Three months ago, Donald Trump was the leading candidate for the GOP’s presidential nomination. Accordingly, a series of blogs at this site, examined what he would bring to the table as both a candidate and as president (1). But, starting in October and right up to the present, the front-runner has lost his grip on first place, surrendering it to Dr. Ben Carson. Thus, an analysis of the latter’s strengths and weaknesses is altogether warranted.
On a personal level, Dr. Carson is quite likable; soft-spoken, mild-mannered, polite and not given to engaging in the sort of bravado and braggadocio that so animated much of Trump’s speech. Referring to the good doctor as “gentle Ben” would be “on the mark”. He is steeped in Seventh Day Adventist religious doctrine and is a devout believer. For all these reasons, and perhaps some not stated here, he earns the highest favorable poll ratings, especially for “trustworthiness”, among all candidates from both parties.
His life story, extending all the way into his well-earned reputation as a world-class neurosurgeon, has its compelling aspects. But, what has now arisen is a serious question about how honest he has been in describing some events from his teen years. One involves his being awarded an appointment to West Point, a claim that does not square with records at the Academy. A second involves his relating how, in high school, he protected some white students from rioting Blacks. This may or not have happened; neither verification not disclaimers have surfaced to date. (2).
As a politician, Dr. Carson is very anti-establishment, having never run for nor held an elected office anywhere, at any time. Thus, politically, he is the quintessential novice. Apart from his empty political resume’, the candidate’s tyro status manifests itself in other ways: For the most part, he is vague on policy. When he does come forth with a proposal like his reforming the tax code it takes the form of a flat tax on everyone, a favorite Libertarian idea that has been roundly rejected many times over. He stands fore square against abortion in all cases; no exceptions.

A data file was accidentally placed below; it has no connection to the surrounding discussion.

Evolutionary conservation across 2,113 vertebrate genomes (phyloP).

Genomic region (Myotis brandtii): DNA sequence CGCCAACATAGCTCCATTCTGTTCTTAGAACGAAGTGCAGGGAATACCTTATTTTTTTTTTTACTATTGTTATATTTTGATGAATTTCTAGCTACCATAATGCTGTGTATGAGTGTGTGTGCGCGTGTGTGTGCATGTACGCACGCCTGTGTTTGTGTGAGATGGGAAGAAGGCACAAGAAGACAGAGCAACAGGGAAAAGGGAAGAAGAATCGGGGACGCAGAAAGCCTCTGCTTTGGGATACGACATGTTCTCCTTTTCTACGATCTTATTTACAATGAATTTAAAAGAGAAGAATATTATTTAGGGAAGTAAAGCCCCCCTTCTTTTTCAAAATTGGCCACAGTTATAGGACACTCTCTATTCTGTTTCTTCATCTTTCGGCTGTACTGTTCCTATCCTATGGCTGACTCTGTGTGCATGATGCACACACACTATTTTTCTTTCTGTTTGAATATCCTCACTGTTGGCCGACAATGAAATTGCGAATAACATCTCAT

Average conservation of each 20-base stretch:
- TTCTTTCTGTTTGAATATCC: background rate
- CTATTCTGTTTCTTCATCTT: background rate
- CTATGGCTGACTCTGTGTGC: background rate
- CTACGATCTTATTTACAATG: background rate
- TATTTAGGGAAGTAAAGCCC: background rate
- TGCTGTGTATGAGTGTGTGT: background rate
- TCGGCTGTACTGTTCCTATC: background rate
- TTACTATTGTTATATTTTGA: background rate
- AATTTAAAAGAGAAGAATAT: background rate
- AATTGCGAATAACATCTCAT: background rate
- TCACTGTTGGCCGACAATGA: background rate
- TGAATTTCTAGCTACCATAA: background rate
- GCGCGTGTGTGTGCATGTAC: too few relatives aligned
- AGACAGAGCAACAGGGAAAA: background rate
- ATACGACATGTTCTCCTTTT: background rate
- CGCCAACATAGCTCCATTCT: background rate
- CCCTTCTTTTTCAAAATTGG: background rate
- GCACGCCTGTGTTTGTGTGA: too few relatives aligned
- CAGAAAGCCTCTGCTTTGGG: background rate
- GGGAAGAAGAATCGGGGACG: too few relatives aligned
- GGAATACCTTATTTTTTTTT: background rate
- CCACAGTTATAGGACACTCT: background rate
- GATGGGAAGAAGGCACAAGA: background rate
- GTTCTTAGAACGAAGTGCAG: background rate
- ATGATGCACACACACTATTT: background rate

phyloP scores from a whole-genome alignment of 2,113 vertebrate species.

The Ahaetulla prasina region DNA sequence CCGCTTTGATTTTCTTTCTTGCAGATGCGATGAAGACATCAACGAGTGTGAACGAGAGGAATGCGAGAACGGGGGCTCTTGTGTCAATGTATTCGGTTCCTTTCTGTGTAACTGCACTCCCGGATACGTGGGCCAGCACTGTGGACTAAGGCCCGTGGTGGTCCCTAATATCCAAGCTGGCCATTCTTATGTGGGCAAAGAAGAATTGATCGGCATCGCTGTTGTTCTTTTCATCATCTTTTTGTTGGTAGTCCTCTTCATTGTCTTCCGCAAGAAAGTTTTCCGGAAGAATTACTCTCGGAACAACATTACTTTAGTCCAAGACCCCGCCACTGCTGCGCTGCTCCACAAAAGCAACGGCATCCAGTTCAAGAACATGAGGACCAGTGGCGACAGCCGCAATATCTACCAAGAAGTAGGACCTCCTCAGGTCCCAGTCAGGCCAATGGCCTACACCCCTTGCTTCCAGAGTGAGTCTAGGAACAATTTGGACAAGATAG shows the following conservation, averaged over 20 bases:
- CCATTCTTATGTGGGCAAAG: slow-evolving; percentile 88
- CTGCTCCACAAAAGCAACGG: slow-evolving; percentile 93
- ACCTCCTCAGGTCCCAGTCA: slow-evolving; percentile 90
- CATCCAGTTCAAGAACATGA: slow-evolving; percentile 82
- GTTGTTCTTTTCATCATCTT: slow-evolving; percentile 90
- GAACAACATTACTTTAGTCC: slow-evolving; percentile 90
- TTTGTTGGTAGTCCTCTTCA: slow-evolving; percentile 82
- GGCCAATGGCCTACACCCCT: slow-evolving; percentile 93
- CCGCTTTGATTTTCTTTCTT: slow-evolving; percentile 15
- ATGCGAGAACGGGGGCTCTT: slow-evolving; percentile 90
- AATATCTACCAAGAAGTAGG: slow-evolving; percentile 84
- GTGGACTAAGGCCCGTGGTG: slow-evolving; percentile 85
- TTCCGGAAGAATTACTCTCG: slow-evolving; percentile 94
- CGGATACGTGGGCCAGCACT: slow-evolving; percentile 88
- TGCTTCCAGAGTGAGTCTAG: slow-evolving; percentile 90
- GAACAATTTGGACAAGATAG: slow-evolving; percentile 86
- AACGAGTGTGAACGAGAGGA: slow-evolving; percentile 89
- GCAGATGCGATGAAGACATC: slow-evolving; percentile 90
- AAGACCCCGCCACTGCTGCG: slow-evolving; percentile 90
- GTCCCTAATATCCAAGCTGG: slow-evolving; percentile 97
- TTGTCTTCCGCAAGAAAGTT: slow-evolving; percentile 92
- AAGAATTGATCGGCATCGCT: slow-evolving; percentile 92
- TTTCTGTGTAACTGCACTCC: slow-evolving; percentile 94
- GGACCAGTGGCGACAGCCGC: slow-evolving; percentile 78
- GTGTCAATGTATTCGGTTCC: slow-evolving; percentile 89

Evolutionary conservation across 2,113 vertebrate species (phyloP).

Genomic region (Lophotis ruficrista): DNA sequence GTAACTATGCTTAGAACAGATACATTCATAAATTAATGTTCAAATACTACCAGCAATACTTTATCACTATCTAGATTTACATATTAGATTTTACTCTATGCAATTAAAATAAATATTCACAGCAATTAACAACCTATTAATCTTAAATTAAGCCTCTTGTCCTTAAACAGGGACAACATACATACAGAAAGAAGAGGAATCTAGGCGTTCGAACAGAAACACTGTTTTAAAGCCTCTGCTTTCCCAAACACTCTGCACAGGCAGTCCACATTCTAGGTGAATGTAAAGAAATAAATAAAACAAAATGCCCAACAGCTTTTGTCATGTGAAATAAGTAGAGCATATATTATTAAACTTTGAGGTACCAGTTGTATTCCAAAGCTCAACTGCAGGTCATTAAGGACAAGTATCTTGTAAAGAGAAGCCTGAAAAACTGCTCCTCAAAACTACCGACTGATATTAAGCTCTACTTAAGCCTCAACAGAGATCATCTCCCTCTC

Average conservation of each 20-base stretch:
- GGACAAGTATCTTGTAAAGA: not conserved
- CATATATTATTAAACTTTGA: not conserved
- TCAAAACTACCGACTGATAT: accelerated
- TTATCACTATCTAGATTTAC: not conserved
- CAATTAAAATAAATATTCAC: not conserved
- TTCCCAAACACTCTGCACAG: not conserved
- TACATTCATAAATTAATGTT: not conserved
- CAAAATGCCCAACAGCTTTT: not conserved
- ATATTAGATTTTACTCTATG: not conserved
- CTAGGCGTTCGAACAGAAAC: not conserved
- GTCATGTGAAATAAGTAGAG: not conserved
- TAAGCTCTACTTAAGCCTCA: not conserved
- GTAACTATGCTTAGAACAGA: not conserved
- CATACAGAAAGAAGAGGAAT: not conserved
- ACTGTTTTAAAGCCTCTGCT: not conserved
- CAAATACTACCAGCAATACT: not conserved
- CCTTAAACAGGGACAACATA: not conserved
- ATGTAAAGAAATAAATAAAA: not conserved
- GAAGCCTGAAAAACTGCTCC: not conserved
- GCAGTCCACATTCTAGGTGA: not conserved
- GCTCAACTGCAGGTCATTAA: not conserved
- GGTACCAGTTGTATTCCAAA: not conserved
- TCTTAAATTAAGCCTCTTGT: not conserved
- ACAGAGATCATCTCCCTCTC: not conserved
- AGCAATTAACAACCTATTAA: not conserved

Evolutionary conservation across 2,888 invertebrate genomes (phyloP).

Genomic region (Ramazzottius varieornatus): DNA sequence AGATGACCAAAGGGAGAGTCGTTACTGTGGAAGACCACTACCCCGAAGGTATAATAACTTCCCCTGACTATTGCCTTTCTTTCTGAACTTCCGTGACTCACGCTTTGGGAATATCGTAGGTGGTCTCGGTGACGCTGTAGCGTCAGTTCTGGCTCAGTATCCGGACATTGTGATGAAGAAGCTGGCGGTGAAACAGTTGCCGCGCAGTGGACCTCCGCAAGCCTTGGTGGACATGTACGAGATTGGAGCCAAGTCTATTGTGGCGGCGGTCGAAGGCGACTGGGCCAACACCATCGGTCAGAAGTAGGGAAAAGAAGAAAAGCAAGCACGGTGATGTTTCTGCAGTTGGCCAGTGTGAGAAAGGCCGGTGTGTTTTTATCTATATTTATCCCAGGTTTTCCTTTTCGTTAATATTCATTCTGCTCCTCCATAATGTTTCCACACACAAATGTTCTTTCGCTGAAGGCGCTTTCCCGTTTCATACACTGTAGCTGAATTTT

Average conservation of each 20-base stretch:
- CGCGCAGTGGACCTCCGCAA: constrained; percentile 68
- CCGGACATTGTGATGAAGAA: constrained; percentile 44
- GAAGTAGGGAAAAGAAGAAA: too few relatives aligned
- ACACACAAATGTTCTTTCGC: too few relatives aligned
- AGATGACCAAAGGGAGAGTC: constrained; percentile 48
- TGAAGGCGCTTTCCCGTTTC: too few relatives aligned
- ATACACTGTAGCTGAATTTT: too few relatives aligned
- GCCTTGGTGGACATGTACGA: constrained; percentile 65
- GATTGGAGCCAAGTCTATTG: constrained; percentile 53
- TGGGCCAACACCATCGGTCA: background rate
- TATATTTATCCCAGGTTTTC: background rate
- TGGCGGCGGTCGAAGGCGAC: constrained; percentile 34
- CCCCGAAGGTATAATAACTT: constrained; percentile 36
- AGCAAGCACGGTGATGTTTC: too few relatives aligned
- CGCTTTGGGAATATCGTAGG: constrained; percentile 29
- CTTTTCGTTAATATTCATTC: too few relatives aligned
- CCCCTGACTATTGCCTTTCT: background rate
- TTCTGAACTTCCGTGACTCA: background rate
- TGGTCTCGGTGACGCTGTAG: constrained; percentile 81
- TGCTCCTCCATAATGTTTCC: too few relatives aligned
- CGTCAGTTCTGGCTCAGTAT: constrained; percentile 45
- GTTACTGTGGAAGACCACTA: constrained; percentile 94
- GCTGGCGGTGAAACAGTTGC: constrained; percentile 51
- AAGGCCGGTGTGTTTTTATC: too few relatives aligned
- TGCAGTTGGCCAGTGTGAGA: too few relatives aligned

Apart from the foregoing, Dr. Carson is given to making public statements that typically cause people’s eyebrows to shoot up into their hairlines. Herewith, a sampler: (1) Jews might have prevented the Holocaust had they simply held onto what guns they possessed and fought back against Nazi Germany; (2) the earth is just 6,000 years old; (3) forcing people to either subscribe to Obamacare or pay a penalty is the equivalent of “slavery” (his word); and (4) the Egyptian pyramids were constructed to serve as storehouses for grain rather than tombs for the pharaohs. What is especially troubling about #2 and 4 above is that they fly in the face of mountains of scientific evidence.
Whether or not he wins the first GOP primary (the Iowa caucuses), he is sure to finish high up among his opponents. Where he goes from there is a question for which there is presently no easy answer. What is certain, however, is that his demeanor will remain an asset. Among grassroots Republican voters, his anti-establishment status will also be a plus. What remains to be seen is how more traditional conservatives will respond to his political inexperience, embellishing of his personal story, and questionable public statements that are so out of step with known facts.
- See “Trump under a microscope: I – IV” published at this site during August and September, 2015.
- Dr. Carson’s life story has been laid out in his book with Cecil Murphey, “Gifted Hands. Zondervan Publ., 1997.